I wonder if you put someone that had never driven a car before in there and had them try and steer, would they have fared worse or better? Part of the reason they did so poorly is because they are used to being in the driver’s seat and the pedals and wheel responding based on a certain perspective. With a camera pulled back, that perspective changes. In fact, speeds may even be perceived as being slower, so when you tap the gas lightly you may think you’re not going anywhere, while from the first person perspective the change seems more significant.

    Of course, the point of this video wasn’t to actually be scientific, but I do wonder if driving from a 3rd person perspective would, in fact, be better.

    Or perhaps the windshield using a HUD system where you can bring up a small screen with that view just to double check, as well as other camera views. Of course, you’d need a camera out in that 3rd person perspective, which is the real rub. How would you place such a camera without it being ridiculous or impractical?

  18. Klay F. says:

    I kinda thought the whole point of this video was to prove that people drive as badly in real life as they do in a Grand Theft Auto game. Seriously, if you say you are a good driver in a GTA game you are flat out lying.

    My second thought was that they were trying to emulate the GTA driving experience (i.e. driving recklessly into other people/cars/things).

  19. (LK) says:

    I had a two part solution. Part one was preferring bikes, where you could pretty much see where you were going. Part two was not driving Roman’s lazy arse around when he decided he wanted Nico to buy him another meal. Maneuvering back and forth at low speed trying to get along with traffic instead of charging through it was annoying.

    The first rule nearly killed Roman when I broke the second rule and sent him headlong off of the bike into traffic. That was honestly kind of rewarding. Who the hell needed his free taxis anyway.

  20. KarmaDoor says:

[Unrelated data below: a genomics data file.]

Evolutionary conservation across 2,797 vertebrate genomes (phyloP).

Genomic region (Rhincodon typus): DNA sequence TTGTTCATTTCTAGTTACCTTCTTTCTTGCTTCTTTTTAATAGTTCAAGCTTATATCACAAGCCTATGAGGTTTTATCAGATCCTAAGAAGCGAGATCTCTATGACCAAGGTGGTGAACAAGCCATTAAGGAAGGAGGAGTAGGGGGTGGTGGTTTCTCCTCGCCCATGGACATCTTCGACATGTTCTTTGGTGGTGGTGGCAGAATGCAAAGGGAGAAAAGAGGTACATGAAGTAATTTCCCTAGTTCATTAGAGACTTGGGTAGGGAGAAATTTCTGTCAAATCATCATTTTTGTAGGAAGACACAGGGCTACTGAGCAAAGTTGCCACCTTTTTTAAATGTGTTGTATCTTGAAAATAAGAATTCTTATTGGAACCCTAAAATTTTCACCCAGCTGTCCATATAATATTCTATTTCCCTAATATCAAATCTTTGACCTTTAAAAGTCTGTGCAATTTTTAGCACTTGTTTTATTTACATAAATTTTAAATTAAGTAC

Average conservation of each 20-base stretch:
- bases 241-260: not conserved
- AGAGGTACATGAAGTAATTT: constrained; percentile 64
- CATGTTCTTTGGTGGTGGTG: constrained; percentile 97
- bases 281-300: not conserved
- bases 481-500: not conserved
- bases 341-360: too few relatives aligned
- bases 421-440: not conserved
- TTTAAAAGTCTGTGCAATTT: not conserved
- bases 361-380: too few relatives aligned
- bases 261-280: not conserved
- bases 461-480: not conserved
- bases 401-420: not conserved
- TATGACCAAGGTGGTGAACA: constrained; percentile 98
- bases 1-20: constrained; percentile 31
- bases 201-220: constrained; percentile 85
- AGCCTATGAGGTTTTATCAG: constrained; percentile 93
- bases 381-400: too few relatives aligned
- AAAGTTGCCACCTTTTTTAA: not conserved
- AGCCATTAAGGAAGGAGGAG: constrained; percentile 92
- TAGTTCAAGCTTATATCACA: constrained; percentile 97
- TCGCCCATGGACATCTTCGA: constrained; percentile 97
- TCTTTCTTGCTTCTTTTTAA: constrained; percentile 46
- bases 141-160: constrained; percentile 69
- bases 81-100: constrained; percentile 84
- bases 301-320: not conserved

Linear perspective must die!
    It remains one of the greatest limiting factors of 3-D games. Linear projection restricts how wide a field of view can be displayed. That in turn means we’re stuck with an in-game camera that is less than optimal in portraying an environment as we expect.

    Unfortunately curvilinear and other non-linear methods are barely used, so seeing them implemented in computer graphics rare. With an increase in processing requirements, curvilinear projection is a hard sell, but that seems ridiculous with all of the other graphical effects that make the cut, yet have less than a beneficial impact on gameplay.

    There have been implementations, thankfully, however they are becoming more and more dated. Here’s a customized Quake client:
    Also, some graphical examples showing advantages of curvilinear over linear:

  21. Steve C says:

    My pet peeve in games is when they add goggles or something that obstructs your view even further. So not only do I have no peripheral vision and can’t turn my head, now I also lose half the screen. Got to simulate how hard it is to see in a game where it already feels like I’m wearing blinders.

  22. Jeysie says:

    You might be interested to know the same guys are finally turning this concept of “video game physics in real life” into a full-fledged series: http://roosterteeth.com/archive/?sid=immersion